Animal Crossing and Cultural Norms
This past year has seen circumstances that allowed for the gaming scene to grow and evolve in all types of ways, with people having free time to congregate into communities based around their favorite titles. One such title is Animal Crossing New Horizons, which saw an explosion of popularity and reached outside of the established community of Animal Crossing much further than most anticipated. I say this because the community regarded itself as a quiet bunch, enjoying the slow paced, life simulator that characterized the previous titles. However, New Horizons shifted in a different direction which, especially with the time allotted to many due to the turmoil of the world at the time, allowed for much more player input and expression. As such, a major focus of the game became creation and customization, and bred a culture of displaying one’s progress and work on social media and within communities.
Those who continued on from previous titles still recognize the fundamental goals the game wants you to achieve. Starting a life in a new location, taking out loans for a house, paying off said loans by doing activities for money, and having an active town with the presence of villagers. These factors were the backbone of the game and its systems, and influenced player decision the most. The player did not have as many free customization options, such as the inability to place furniture outside, the lack of control over which villagers move in or out of the village (unless you have amiibo cards), the impending doom of interest building up on loans, and so on. The need to constantly keep these monetary costs in mind while also maintaining the quality of the town required players to plan and make responsible decisions. For many players of these older games, they interacted with the technology in a way that prompted them to be hardworking and attentive to the game, diligently completing their daily tasks. This demonstrates the “technicity” of the players to the game, which Dovey and Kennedy (2006) define as “the interconnectedness of identity and technological competence.” Many older players identify as “playing by the rules of the game” when they continue their hardworking and diligent attitude in the newest game.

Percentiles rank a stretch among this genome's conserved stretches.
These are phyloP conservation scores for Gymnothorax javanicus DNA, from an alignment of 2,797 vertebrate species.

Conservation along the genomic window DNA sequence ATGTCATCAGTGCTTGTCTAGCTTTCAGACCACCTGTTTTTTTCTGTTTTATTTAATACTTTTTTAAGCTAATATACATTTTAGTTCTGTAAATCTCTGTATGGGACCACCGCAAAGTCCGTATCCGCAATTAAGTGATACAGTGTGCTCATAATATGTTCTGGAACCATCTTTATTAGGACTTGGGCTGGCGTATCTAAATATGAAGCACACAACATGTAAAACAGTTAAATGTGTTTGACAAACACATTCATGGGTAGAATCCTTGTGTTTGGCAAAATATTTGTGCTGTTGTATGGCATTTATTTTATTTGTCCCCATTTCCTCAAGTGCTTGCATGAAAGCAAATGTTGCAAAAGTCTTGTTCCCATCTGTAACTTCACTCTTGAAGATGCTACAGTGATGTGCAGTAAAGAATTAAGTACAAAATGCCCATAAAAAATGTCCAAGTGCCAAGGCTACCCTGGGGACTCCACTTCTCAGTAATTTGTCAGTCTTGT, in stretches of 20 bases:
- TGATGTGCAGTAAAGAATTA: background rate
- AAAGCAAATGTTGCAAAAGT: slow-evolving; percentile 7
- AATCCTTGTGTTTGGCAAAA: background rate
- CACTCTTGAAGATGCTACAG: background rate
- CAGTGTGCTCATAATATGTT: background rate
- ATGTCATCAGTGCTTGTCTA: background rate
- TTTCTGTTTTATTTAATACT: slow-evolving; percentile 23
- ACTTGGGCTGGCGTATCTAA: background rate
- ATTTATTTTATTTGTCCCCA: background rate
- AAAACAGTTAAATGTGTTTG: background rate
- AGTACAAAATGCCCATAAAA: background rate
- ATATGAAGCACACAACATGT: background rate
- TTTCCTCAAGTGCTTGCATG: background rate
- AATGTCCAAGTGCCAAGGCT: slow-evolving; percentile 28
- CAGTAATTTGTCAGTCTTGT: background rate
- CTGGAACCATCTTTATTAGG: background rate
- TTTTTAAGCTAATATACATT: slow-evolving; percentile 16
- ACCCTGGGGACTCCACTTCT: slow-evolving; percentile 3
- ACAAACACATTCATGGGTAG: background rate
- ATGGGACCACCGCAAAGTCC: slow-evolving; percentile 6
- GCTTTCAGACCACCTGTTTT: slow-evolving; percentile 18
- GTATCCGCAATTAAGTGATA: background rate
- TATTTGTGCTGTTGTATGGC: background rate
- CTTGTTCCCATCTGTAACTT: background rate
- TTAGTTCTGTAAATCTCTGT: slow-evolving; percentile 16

Due to the changes New Horizons brought to the table, a different type of culture stemmed from the affordances the game had that contrasted from previous titles. Villagers would remain in your town until you personally allowed them to leave (and as a result became seen as more of an accessory to further improve the appearance of one’s island rather than an interactive character that added charm to gameplay loop), loan interest was removed, furniture could be placed anywhere, and perhaps the largest change was the introduction of terraforming one’s island to change its geography entirely. It is clear that a heavy emphasis on self expression was at the forefront of game design, while diminishing the importance of the activities that were focused on in previous titles. A popular social media trend spread of people posting their incredible custom designs and terraformed islands, prompting others to want to achieve that same appeal on their own islands. The identity associated with the game seemed to shift to that of artists and designers creating incredible works to display to others, rather than that of hard workers maintaining their own towns to simulate real life functions. Just as how Dovey and Kennedy (2006) state that one can “interpret The Sims (Electronic Arts 2000) as a reinforcement of the hegemonic values of consumerism,” the Animal Crossing series can be seen as a similar type of game in which consumerist ideals are presented through obtaining financial bearing in a new land that can be renovated in the player’s image once it is affordable. This is only the initial impression of the game, however, and understates the sheer open ended creativity and free will the player has in making whatever they envision.
A let’s play video showcasing ways in which one can change their island landscape to create works of art and aesthetic locations. Video by froggycrossing.